The term “eco-friendly” would probably not be the first word that comes into your head when you think of Rolls-Royce. Rolls-Royce may indeed make the world’s finest cars, but manufacturers like Toyota and Lexus could argue that their hybrid vehicles are the greenest.
Yet in an interesting video interview with Ian Robertson, Chairman and CEO of Rolls-Royce Motors Ltd. Lou Ann Hammond on CarList.com, an expert in alternative energy technologies, probes Mr Robertson for some details of Rolls-Royce’s environmental commitment.
There can be no doubt, that in this day and age of throw away products – use them then bin them. Rolls-Royce are leagues ahead of any other car manufacturer. Since 1904 when the first Rolls-Royce cars were produced, between 70 and 75 percent of the cars are still on the road! What is the life expectancy of the Prius or a G-Wiz? Are they designed for 100 000 miles or 100 years?
Update January 2022: Learn about the new all-electric Rolls-Royce.
When you take a look at how the latest generation of Phantoms are manufactured, then the eco-friendly Rolls-Royce argument is even more valid. The aluminium used in the production is all sourced from a hydro plant in Norway. The Goodwood Rolls-Royce factory has an eight acre living roof, storm water is recycled to help cool the building and the use of large windows reduces the factory’s use of energy for lighting. So although at first glance a Rolls-Royce would not be the vehicle to take on the next eco rally, in some ways it is up there with some of the most frugal vehicles.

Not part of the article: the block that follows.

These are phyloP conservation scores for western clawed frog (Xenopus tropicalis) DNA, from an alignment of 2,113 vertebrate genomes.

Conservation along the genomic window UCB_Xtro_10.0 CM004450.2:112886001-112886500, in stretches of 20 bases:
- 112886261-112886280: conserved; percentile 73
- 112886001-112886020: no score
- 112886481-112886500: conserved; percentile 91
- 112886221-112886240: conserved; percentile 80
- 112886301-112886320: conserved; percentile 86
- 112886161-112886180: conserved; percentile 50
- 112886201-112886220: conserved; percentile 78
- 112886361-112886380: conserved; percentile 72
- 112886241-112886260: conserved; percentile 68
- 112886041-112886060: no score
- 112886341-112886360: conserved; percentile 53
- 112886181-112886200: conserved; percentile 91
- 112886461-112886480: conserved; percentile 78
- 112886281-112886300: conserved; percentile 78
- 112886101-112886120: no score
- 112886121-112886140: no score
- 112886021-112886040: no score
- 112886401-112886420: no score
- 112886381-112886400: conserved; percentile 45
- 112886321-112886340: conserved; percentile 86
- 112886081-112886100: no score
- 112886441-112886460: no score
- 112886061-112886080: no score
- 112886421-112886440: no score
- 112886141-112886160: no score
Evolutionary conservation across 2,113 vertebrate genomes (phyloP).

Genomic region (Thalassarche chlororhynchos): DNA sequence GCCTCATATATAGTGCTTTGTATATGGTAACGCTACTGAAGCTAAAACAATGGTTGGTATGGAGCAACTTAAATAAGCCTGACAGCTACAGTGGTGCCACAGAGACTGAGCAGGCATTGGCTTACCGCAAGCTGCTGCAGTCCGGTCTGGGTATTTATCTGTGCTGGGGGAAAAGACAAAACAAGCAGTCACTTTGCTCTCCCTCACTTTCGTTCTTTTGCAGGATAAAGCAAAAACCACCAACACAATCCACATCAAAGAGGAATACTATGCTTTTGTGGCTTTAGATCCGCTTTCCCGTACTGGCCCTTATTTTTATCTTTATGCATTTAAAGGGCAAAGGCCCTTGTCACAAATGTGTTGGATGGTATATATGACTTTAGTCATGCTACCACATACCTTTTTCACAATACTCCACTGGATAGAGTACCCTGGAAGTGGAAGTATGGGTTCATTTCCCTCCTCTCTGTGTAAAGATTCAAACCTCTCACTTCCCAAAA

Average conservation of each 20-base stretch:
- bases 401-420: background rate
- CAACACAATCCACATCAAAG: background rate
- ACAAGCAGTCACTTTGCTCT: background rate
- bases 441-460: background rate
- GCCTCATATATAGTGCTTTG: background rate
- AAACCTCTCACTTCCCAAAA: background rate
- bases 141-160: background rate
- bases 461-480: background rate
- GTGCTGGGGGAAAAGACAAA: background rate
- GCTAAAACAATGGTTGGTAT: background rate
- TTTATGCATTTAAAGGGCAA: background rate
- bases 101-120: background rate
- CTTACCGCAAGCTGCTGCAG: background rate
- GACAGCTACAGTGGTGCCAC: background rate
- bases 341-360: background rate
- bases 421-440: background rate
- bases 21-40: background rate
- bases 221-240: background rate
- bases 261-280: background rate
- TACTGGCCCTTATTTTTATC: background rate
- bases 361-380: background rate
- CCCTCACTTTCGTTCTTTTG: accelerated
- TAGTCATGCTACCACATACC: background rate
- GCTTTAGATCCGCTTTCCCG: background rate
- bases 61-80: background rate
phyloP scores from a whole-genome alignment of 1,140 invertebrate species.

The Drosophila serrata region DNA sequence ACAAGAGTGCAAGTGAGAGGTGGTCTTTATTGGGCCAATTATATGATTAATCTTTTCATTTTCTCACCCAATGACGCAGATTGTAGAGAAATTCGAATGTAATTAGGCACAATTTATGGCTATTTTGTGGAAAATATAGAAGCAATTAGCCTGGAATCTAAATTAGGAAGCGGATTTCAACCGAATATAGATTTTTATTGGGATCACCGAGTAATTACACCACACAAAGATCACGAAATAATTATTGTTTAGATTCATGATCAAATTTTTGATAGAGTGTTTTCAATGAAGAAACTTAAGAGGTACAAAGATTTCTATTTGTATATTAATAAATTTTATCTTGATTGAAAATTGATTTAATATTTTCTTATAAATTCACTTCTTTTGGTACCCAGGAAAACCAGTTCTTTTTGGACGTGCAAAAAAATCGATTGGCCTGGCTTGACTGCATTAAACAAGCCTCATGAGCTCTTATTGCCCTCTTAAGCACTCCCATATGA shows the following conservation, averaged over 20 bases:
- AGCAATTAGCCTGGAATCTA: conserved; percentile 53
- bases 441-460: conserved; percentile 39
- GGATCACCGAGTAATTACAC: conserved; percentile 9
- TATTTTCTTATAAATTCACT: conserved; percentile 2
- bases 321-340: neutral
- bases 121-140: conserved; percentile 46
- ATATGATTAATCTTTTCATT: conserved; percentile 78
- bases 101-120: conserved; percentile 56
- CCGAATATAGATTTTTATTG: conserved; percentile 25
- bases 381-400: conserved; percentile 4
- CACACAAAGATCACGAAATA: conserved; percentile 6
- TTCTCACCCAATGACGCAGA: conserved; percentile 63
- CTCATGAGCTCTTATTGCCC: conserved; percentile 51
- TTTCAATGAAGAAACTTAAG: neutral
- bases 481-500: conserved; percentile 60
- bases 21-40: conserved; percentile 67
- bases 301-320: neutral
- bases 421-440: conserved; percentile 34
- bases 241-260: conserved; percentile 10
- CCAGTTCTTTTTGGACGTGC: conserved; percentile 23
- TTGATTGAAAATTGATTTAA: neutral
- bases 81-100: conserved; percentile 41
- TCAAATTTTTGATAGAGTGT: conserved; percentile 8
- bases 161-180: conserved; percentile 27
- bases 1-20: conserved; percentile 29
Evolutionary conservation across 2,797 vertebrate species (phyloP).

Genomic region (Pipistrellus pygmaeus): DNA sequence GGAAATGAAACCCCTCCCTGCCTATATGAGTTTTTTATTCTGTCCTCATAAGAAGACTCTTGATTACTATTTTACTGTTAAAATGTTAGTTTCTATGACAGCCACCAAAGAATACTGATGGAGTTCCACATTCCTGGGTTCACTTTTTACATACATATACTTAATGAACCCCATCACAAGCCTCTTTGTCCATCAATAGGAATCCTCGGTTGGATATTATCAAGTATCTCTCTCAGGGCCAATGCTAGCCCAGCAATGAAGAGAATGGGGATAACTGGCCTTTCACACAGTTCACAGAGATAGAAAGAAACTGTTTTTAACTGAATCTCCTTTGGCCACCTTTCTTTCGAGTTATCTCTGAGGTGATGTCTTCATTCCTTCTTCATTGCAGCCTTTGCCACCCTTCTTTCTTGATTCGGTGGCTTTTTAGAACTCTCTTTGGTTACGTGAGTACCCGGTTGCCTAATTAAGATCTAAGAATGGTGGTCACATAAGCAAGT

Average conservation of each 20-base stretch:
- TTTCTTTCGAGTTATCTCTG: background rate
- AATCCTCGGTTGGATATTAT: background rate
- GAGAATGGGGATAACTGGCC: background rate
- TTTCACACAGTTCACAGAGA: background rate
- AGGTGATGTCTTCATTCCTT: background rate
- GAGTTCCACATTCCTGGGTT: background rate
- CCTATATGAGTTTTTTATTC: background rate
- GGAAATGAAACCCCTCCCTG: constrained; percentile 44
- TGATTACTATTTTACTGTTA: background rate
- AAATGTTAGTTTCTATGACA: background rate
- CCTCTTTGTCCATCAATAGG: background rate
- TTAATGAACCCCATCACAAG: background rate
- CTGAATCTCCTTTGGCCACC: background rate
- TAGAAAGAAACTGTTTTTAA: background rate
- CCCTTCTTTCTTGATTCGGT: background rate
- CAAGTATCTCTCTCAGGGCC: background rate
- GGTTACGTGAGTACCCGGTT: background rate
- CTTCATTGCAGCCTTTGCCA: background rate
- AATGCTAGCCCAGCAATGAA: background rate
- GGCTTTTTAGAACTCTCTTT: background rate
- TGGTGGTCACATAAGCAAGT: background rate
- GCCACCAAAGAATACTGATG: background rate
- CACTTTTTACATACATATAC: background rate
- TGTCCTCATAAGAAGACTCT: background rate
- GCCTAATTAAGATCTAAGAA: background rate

The aluminium space-frame of the Phantom helps it achieve class leading fuel economy and CO2 emissions of any car in the ultra-luxury segment. Although a huge car, it weighs a fraction less than the Bentley Continental Flying Spur which helps make it very efficient – for it’s size.
When quizzed about future power plants for Rolls-Royce, Mr Robertson would not rule out even diesel engines, a rumour I have heard about the new “Baby Rolls” aka RR4 too. What would really be fabulous would be to see a fuel cell powered Rolls-Royce. BMW the parent company, have been hard at work developing the BMW Hydrogen 7. The trouble with hydrogen is that there is no nation wide distribution structure set up. Almost like the age old conundrum – which comes first – the chicken or the egg? This is a problem that will hopefully be addressed in years rather than decades, but I for one would love to see a hydrogen powered Rolls-Royce.